This is the second in series of guests posts by Giselle Aviles, the 2019 Archaeological Research Associate in the Geography and Map Division, where she is delving into the treasures of the William and Inger Ginsberg Collection of Pre-Columbian Textiles and the Jay I. Kislak Collection of the History and Archaeology of the Early Americas. Captivated by the nuances in sociocultural texts, she is undertaking an ethnographic analysis of Andean textiles and Mesoamerican ceramics, tracing and unfolding their stories. She is a former Research Fellow of the Quai Branly Museum-Martine Aublet Foundation in Paris, and has conducted fieldwork in Puerto Rico, Haiti, Algeria, France, and Spain. She has come to the Library through the Hispanic National Internship Program sponsored by the Hispanic Association of Colleges and Universities (HACU).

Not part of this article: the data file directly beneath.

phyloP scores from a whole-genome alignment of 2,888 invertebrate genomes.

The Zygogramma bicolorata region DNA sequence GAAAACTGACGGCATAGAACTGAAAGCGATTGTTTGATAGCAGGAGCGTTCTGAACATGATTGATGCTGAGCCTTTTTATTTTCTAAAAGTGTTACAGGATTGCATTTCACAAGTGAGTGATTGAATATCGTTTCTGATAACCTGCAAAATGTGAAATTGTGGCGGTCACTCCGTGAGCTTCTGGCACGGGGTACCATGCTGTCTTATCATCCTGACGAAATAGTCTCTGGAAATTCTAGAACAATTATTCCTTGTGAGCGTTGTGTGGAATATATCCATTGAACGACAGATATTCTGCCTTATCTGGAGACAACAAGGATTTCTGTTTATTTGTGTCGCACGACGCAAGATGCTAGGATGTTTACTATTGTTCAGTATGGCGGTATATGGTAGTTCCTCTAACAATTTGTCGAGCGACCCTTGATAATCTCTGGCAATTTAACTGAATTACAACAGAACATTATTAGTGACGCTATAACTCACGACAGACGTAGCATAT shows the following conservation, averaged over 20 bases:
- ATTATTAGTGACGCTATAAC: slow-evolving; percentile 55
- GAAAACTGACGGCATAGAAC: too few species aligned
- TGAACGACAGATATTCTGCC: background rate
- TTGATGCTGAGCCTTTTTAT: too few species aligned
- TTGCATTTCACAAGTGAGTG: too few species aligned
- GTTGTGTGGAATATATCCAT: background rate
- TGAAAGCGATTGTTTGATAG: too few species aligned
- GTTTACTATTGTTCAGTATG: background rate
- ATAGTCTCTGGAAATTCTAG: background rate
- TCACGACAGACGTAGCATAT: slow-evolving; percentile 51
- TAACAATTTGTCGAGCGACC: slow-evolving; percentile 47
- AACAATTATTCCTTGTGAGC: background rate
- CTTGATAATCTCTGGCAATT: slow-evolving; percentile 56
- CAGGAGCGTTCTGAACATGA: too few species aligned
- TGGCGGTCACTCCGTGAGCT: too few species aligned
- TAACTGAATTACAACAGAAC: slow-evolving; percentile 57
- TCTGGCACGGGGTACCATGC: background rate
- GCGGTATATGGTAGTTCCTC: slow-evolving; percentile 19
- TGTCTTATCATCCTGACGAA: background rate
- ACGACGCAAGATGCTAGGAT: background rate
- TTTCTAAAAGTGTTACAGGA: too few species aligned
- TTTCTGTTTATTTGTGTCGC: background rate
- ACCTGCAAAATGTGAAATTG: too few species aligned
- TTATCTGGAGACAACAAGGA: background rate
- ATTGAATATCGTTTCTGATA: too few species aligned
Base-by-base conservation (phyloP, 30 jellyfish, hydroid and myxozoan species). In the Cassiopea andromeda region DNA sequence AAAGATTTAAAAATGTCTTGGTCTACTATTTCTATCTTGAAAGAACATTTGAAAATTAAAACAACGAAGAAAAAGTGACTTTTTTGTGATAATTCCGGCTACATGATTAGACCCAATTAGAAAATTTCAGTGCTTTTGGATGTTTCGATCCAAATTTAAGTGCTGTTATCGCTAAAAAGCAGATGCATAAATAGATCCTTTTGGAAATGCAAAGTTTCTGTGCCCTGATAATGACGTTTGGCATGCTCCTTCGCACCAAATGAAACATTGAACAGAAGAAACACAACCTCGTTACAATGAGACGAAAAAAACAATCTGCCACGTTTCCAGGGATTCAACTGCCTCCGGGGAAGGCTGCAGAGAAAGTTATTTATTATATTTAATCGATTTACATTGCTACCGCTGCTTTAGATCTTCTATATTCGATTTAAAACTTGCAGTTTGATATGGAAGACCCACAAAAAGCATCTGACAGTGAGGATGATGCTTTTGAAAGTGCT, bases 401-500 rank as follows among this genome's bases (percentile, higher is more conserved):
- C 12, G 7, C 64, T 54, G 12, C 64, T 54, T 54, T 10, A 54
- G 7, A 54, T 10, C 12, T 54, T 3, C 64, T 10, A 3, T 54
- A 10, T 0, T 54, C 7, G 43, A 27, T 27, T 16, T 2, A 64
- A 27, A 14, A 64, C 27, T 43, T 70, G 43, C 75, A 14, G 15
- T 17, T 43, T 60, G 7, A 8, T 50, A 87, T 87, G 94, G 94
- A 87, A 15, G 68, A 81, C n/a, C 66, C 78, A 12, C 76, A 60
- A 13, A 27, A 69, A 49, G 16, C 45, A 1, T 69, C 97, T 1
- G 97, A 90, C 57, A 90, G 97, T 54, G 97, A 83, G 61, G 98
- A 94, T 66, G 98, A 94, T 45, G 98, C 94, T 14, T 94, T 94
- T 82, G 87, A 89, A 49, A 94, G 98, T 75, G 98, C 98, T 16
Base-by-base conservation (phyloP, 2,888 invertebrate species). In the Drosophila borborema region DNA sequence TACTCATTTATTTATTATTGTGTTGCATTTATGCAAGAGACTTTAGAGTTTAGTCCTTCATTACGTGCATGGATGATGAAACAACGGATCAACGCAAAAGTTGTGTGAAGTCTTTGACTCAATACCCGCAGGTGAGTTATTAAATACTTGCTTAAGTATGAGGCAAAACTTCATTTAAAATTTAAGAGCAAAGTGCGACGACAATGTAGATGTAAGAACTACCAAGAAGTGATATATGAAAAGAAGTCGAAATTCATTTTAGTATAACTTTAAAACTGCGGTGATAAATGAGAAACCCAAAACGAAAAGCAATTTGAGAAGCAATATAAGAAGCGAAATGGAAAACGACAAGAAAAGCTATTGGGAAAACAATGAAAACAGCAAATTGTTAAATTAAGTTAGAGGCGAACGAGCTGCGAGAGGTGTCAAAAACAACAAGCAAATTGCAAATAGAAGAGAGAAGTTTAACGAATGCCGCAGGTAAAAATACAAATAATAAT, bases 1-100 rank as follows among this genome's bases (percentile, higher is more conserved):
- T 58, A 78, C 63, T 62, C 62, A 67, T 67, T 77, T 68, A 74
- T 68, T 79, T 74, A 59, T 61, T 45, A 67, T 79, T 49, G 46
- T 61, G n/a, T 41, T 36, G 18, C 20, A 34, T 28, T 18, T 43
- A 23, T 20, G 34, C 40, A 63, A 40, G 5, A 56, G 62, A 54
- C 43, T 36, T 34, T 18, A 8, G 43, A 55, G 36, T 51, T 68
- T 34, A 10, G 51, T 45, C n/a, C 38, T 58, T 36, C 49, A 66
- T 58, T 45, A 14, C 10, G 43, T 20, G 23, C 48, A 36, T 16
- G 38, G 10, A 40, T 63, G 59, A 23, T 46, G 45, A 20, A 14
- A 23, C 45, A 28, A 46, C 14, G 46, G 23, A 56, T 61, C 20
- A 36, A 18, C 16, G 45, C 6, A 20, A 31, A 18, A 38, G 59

From vivid reds, blues, oranges, yellows, to iridescent turquoise and purple, the feathers of birds resemble a perfectly designed suit delicately hand painted, with every detail evoking the sublime perfection of nature. It does not take much to imagine this kind of admiration for birds and their feathers many centuries ago in the early Americas, with objects like the ancient miniature tunic (shown below), part of the William and Inger Ginsberg Collection, looking, after many hundreds of years, as if it were made yesterday.